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Publication numberUS4282872 A
Publication typeGrant
Application numberUS 05/969,189
Publication dateAug 11, 1981
Filing dateDec 13, 1978
Priority dateDec 28, 1977
Also published asDE2758467A1, DE2758467C2, EP0002776A1, EP0002776B1, EP0002776B2
Publication number05969189, 969189, US 4282872 A, US 4282872A, US-A-4282872, US4282872 A, US4282872A
InventorsManfred Franetzki, Klaus Gagneur, Karl Prestele
Original AssigneeSiemens Aktiengesellschaft
Export CitationBiBTeX, EndNote, RefMan
External Links: USPTO, USPTO Assignment, Espacenet
Device for the pre-programmable infusion of liquids
US 4282872 A
Abstract
Particularly for diabetes therapy, it is desirable to continuously infuse insulin in different rates into the body of the patient, because the insulin requirements of the diabetic are subject to great fluctuations. Therefore, a control device serves as the program transmitter for a microdosing unit. The control device for the microdosing unit has memory means for a prescribable control program allocated to it, whereby the control program can be called up directly by the patient at the control device. The program sequence of the infusion is started only by means of the dialing-up of a plurality of insulin units to be delivered into the body or of relevant food values taken in by the patient with a meal and of a starting time (T1, T2). In addition, specific base rates of the infusion can be selected by the patient. With the invention device, diabetes patients can call up the necessary insulin administration according to short programs at meals.
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Claims(9)
We claim as our invention:
1. Apparatus for the pre-programmable infusion of liquids into a patient's body, comprising
a microdosing unit having supply means for supplying the liquid at a controllable infusion rate in response to programming signals,
a control device operable for supplying selected programming signals to said microdosing unit for correspondingly controlling the rate of supply of the liquid thereby,
said control device having program storage means (5) for storing at least one predeterminable control program (31-40), which provides for the generation of respective different programmed sequences of infusion amounts as a function of time, each of the respective different programmed sequences of infusion amounts as a function of time providing for the delivery of a respective different total liquid amount by said supply means over a relatively short time span of not more than three hours, with the different total liquid amounts lying within a predetermined available range of amounts suitable for selection by the patient,
said program storage means (5) being controllable by each of a respective series of manually generated selection signals each representing a respective different one of said total liquid amounts to be infused within said available range of amounts and beginning at a given starting point, to generate the respective corresponding one of said programmed sequences of infusion amounts as a function of time over the relatively short time span thereof in accordance with said one control program stored therein, such that the respective corresponding total liquid amount is supplied by said microdosing unit in said relatively short time span,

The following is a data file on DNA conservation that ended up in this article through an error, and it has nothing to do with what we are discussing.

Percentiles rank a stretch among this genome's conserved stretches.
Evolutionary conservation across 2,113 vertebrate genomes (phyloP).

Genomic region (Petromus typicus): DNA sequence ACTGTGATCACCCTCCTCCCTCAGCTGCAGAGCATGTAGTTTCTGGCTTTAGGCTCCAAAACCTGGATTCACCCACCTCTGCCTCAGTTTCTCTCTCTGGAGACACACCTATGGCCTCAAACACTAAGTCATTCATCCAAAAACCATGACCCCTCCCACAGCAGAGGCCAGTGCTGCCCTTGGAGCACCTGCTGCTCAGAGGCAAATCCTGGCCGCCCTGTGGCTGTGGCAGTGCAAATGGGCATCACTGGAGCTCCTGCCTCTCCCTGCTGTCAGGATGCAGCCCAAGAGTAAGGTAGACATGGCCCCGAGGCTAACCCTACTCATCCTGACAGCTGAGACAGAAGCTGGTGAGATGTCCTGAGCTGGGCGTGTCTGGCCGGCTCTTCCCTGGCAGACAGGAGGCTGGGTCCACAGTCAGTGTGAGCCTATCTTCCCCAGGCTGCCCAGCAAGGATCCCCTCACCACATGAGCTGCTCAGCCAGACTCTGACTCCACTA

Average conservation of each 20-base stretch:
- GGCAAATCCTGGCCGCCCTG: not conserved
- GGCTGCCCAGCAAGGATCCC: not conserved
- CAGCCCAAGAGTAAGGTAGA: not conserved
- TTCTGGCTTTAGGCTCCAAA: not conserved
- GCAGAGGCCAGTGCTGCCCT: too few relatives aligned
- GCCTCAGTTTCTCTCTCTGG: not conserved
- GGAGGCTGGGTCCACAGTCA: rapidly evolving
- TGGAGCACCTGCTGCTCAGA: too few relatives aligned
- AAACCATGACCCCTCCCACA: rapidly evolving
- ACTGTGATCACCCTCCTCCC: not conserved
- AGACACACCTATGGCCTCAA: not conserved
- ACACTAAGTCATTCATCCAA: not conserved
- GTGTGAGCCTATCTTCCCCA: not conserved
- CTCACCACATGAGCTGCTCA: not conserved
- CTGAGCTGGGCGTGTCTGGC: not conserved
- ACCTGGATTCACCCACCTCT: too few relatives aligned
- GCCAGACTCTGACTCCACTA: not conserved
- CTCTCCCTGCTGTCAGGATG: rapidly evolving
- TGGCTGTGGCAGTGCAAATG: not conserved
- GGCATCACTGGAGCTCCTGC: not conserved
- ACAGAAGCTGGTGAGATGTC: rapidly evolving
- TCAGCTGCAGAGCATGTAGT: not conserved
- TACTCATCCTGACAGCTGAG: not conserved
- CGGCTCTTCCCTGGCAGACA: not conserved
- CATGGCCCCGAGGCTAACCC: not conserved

said control device having manually actuatable control means (3, 23) coupled with said program storage means (5) and being selectively manually actuable by the patient to respective positions corresponding to respective total liquid amounts within said available range of amounts to supply respective ones of said series of said manually generated selection signals and to supply the given starting time to the program storage means (5), whereby the microdosing unit is responsive to patient manual selection of one of said total liquid amounts from said available range of amounts and a desired starting point based on actual real time patient need while supplying such patient-selected total amount over a relatively short time span and at a rate as a function of time which can be pre-programmed by the patient's physician according to the characteristics of the individual patient.
2. Apparatus according to claim 1, with the liquid supplied by said supply means being insulin, and said manually actuatable control means having indicia means for providing a display in accordance with the amount of insulin to be supplied in each of the respective positions of said manually actuatable control means.
3. Apparatus according to claim 1, with the liquid supplied by said supply means being insulin, and said control device having constant rate transmitting means (7) for controlling said microdosing unit to supply insulin at a constant base rate (30), the respective different programmed sequences of infusion amounts as a function of time provided for by said program storage means (5) being superimposed on said constant base rate (30).